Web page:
Rockford was the first city in America to meet First Lady Michelle Obama’s challenge to end homelessness among vets in their cities last year. Now for the second year in a row, Rockford has done it again and eliminated homeless among its veterans according to the Department of Housing and Urban Development (HUD), and Department of Veteran Affairs.
Lawrence Morrissey, the Mayor of Rockford, joins the show to talk about his city’s program to end homelessness among veterans in Rockford.
Launched by Michelle Obama, “The Mayors Challenge” called upon mayors and other state and local leaders across the country to implement strategies necessary to end homelessness among all veterans.
There are more than 39,000 homeless vets in the US on an given night. The Illinois number hovers around 1000-1300. The largest numbers are in warm weather states like California, Texas and Florida.
The majority are single; live in urban areas; and suffer from mental illness, alcohol and/or substance abuse, or co-occurring disorders. About 11% of the adult homeless population are veterans. Roughly 45% of all homeless veterans are African American or Hispanic, despite only accounting for 10.4% and 3.4% of the U.S. veteran population, respectively.
Veterans have historically been at greater risk of experiencing homelessness than other U.S. adults. The reasons for this are not all related to military service, however combat exposure, wartime trauma, and post‐traumatic stress disorder (PTSD) can lead to further social isolation and psychiatric hospitalization, which are primary risk factors for homelessness.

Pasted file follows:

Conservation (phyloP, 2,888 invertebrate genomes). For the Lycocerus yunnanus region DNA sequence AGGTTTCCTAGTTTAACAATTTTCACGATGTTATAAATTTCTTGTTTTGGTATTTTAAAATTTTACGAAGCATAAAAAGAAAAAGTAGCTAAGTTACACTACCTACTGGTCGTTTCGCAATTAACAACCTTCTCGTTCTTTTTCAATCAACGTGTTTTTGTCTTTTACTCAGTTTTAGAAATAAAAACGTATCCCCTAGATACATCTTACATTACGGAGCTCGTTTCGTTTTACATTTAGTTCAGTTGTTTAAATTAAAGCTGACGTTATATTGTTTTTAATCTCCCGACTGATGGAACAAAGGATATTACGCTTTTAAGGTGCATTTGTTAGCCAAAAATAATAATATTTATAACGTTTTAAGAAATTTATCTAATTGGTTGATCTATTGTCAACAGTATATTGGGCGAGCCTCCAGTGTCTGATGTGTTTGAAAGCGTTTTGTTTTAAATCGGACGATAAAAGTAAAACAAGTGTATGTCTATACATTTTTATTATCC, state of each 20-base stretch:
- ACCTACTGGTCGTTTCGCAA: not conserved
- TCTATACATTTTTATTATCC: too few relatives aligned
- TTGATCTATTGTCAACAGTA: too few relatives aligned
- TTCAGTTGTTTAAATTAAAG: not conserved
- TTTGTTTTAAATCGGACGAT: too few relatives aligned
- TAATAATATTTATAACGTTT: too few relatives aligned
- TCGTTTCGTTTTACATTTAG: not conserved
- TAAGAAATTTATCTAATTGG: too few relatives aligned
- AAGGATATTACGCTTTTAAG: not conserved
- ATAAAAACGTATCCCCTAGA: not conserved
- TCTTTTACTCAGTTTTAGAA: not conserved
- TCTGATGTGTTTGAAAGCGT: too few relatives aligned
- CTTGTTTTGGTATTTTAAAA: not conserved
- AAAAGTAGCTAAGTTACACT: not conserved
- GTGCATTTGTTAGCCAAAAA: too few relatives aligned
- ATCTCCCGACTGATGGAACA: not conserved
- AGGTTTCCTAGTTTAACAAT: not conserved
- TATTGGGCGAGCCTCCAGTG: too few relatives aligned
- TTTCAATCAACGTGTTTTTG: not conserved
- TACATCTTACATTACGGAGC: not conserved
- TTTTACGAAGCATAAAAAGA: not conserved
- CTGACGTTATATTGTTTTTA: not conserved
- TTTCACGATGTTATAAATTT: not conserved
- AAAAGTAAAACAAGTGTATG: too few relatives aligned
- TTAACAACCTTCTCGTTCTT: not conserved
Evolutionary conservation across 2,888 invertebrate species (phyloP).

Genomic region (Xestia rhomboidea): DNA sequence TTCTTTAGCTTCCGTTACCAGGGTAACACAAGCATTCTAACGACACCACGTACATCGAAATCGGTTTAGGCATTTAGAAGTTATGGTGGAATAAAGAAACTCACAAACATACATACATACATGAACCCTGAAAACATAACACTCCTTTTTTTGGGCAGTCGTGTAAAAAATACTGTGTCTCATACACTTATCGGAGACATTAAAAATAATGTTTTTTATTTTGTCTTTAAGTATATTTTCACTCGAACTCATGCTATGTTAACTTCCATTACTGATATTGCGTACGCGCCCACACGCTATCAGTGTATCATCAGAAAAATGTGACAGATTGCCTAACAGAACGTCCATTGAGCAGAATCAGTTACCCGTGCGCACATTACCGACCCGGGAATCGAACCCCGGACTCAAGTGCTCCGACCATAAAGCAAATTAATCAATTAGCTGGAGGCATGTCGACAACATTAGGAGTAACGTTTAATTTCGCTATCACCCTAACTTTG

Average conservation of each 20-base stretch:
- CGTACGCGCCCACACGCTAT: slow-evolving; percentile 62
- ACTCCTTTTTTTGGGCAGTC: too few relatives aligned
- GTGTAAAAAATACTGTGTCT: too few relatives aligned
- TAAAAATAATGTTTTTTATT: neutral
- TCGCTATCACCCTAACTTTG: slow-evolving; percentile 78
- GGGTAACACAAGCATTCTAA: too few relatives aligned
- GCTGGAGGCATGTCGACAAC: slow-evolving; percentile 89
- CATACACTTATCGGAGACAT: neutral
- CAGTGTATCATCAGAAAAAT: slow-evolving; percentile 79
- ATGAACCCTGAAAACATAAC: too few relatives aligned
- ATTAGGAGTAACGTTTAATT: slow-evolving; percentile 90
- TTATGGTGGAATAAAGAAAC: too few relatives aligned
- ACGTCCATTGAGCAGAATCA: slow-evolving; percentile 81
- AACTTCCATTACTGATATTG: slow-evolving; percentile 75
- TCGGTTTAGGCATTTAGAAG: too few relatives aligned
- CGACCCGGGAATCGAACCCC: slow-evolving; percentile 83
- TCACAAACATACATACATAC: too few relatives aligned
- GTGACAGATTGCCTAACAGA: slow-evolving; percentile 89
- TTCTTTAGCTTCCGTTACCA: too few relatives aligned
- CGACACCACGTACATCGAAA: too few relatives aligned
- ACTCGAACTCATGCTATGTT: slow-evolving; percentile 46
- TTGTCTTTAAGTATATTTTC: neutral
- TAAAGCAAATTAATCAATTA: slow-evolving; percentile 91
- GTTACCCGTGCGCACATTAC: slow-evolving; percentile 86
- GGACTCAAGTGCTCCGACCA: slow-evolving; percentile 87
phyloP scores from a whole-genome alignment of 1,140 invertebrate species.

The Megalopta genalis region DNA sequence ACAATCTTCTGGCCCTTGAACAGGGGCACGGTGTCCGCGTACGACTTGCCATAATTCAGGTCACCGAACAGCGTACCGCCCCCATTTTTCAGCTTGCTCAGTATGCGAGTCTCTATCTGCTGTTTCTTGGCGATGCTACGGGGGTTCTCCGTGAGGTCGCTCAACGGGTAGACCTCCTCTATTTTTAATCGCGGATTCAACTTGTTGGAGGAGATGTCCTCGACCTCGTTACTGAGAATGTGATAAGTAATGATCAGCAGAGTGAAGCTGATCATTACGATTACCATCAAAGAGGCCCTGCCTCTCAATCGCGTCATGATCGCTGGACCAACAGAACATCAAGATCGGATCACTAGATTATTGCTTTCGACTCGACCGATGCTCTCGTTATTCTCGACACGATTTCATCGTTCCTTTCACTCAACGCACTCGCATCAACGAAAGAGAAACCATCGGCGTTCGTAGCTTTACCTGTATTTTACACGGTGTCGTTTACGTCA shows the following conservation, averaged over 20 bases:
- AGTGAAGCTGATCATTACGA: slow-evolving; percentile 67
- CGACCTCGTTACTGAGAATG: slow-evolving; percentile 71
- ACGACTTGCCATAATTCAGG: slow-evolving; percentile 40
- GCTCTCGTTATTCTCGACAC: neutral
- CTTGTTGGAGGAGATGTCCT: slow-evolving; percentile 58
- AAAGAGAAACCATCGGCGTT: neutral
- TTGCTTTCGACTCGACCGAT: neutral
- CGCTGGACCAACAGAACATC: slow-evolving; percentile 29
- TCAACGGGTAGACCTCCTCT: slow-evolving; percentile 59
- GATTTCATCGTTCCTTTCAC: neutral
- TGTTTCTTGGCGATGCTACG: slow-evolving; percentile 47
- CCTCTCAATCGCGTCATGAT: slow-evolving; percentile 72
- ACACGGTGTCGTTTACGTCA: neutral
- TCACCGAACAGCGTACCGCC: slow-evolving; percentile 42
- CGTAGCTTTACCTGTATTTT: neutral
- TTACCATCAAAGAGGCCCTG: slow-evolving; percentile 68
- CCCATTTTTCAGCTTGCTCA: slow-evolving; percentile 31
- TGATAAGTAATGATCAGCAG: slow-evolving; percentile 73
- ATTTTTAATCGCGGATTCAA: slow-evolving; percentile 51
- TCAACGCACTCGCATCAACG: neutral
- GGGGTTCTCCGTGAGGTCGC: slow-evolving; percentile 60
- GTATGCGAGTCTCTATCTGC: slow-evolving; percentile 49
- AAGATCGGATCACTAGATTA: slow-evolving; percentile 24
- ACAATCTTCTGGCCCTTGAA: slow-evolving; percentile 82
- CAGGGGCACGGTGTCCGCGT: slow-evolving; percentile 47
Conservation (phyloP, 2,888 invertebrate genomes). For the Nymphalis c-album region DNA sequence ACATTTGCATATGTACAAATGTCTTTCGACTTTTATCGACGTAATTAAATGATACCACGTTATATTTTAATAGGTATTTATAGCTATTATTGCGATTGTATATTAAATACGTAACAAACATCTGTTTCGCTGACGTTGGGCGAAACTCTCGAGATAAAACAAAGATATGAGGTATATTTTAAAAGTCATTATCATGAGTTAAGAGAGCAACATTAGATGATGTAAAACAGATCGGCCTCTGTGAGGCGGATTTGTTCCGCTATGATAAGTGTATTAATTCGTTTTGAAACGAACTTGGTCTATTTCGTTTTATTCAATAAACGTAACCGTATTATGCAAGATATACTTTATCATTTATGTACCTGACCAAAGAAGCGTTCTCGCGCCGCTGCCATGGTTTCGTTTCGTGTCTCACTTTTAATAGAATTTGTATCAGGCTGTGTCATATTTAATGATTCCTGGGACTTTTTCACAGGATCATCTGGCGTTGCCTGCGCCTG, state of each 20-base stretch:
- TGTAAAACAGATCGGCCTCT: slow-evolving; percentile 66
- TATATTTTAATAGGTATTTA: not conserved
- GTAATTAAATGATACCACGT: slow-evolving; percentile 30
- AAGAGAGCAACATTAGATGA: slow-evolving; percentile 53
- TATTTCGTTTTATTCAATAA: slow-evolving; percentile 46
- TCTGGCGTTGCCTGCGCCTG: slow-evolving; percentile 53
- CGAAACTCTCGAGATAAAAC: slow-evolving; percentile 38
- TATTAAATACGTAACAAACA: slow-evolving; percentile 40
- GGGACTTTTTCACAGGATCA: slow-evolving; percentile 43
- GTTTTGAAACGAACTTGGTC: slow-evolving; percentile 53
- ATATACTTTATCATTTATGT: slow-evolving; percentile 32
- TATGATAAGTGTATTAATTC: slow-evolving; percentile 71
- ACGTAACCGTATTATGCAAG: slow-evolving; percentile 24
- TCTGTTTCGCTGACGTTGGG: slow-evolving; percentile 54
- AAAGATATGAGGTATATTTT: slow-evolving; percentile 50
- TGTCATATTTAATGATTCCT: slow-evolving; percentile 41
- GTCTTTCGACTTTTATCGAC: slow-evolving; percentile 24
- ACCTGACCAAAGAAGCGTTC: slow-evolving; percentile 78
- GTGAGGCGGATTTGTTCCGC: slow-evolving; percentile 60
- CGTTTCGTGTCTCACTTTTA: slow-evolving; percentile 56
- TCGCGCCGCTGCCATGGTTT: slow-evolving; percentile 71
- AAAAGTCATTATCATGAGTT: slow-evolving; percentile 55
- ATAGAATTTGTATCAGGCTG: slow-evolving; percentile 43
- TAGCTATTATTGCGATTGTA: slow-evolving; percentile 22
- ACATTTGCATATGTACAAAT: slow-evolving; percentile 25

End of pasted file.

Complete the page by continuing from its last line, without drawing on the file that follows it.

Rockford eliminated homeless among the city’s veteran population at a time when the rate of veteran homelessness decreased just slightly nationwide in 2016. Currently, there are an estimated 39,471 homeless veterans on any given night in the United States according to the – the U.S. Department of Housing and Urban Development (HUD) estimates.
How they did it:
-Made homeless vets a priority, number one.
-Also, provided and organized close coordination between government agencies, non profits, veterans groups, mental health providers, drug and alcohol treatment centers, churches, job training centers, local businesses and landlords. The resources to help vets are available in most communities but local governments must connect the dots and make sure they are working together.
-Finally, creating a database that tracks every vet in the Rockford area to make sure they are okay or in need of services. This is crucial. Too often homeless vets are off the radar screen